Category: Sex

Loss of Sexual Desire – Part II

The Loss of Sexual Desire —Part II

It appears my first blog got some people a little angry. I really don’t mind that people have an opinion on what I write. I actually welcome it. Opinions are the first step to developing a good sense of boundaries. However, we also need to own our own opinions and realize that there is room for other ways of thinking, such as in religion and politics. Can any two people sit together and agree totally on those two things?

So, I see the biggest contention point that I had made yesterday was the point: does nonintimacy separate us in relationships. This is the paradigm that I don’t believe the readers yesterday were hearing that disagreed with me.

When one partner feels that he or she needs an intimate sexual relationship and the other doesn’t, the partnership has come to a great impass. I’m not saying that they can’t work through it, but anyone can see that a problem exists.

HOWEVER, If two people agree that no sex needs to be involved in their partnership, well, then, you have a perfectly fine agreement and marriage. Case over. Intimacy can come in many different packages for this kind of couple. It can come as an unexpected cup of coffee in bed one morning. Flowers for no reason. Cuddling together on the couch to watch a movie. Massaging each others shoulders. Simple care when the other is sick. Many people are satisfied with just that. And in this agreed situation, that is perfectly fine.

My contention was with the client who comes in and decides that he or she no longer can bear that the other partner isn’t interested in him or her sexually. What happens then? Does the relationship change? You bet.

If one partner is still thriving sexually, while the other isn’t. And the other partner has not desire to help fulfill the needs of that of sexually thriving partner, you have a big problem. I’ll tell you why.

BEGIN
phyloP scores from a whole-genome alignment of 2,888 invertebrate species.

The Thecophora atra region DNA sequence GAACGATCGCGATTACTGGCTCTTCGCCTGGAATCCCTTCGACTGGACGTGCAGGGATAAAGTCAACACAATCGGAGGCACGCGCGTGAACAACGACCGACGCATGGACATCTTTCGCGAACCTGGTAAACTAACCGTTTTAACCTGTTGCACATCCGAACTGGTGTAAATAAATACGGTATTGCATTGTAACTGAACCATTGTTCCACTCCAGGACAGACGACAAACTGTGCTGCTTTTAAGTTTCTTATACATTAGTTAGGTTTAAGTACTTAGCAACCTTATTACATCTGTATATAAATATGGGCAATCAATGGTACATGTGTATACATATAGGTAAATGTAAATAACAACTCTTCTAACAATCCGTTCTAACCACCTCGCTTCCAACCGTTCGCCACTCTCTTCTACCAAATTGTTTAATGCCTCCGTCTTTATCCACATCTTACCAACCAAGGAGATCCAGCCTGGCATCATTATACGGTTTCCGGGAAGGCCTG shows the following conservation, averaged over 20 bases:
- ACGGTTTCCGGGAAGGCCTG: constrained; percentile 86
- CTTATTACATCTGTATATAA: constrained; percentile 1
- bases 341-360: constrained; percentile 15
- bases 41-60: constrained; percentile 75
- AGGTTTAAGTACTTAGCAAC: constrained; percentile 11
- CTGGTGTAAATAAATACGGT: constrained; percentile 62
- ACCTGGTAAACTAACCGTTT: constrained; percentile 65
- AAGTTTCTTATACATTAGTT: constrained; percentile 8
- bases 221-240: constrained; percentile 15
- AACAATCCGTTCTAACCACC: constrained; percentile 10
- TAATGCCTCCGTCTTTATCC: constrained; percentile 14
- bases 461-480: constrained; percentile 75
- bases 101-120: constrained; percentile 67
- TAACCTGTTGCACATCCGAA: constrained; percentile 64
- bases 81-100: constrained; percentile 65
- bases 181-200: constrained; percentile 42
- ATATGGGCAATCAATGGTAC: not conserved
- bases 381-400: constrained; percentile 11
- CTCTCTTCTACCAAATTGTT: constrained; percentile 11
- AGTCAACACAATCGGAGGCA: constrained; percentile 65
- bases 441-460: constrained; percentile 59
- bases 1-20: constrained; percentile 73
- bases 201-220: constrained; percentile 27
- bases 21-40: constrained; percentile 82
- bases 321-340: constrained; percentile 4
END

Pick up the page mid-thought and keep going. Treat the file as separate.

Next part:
What you may not see as the partner who is fulfilling all the other needs of the relationship, is that your partner is looking elsewhere now to fulfill sexual needs. It could start with porn and masturbation, then go to internet talk. But eventually, it will end up in affairs. This happens in epidemic proportions. If you don’t believe me, Google it and research the data yourself.

As a practitioner I have seen unfulfilled partner after unfulfilled partner wager his or her trust in relationship with his/her own intimate needs time and time again for the likes of a hint of intimacy after having been put on sexual hold for too long. You may not agree with it, but this exists.

If you are the partner that has stopped feeling sexual, I believe it would in your best interest to come to an understanding with your partner about his/her needs and how they are going to be taken care of. It’s not something that should be buried or not talked about. Trust me, if you bury it, it will kill the relationship. Or worse yet, keep the relationship going for years without you realizing that your partner is having a parallel life with someone else or lots of someone elses while he/she lives their perfectly normal life with you.

Can you honestly choose that for yourself? How authentic is that?

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The Scary Loss of Sexual Desire

The Scary Loss of Sexual Desire

I would have to say that the most disconcerted clients and the most frustrated are the ones who can’t seem to get their sexual drive back into their lives or their relationships.

Case and Point: Two people are together for ten years. They have two children. One works very hard and takes work home. The other is more involved in the rearing of the children and taking care of the home, an exhausting job.

At the end of the day, neither feel sexy, neither feel clean enough to touch each other, neither feel as if they have the energy to even partake in any sexuality. They kiss on the lips, spoon for a few minutes, then roll to the opposite side of their California King and fall dead asleep.

This goes on for days before one decides he or she has to take action. But the other party isn’t always willing. It takes some coercing. Sometimes the active party is successful and sometimes he or she isn’t. Add to that, one of the partners is on a medicine that effects his/her libido, you have the ingredients for a very frustrating sex life. If this goes on for any longer than six months, the frustrated partner will quit trying and begin satisfying him or herself in other waysl

Is it a marriage none the less? Even if the partners go months without sex? Years without sex?

Some would say, absolutely. I happen to disagree. I think that sexuality is a very important part of relationship—the glue that makes an intimate relationship the difference between a friendship or a business relationship, which most marriages turn into after so many years.

Personally, I don’t want a marriage without intimacy and sexuality. It appears, by the many people who have come to seek help, that these people want intimacy back in their relationships as well. In the next few days, I’m going to focus on ways of rekindling the fire in relationships. Ways to regroup and spend time nurturing the intimate parts of the relationship that actually drew you and your partner together.

I look forward to this journey with you.

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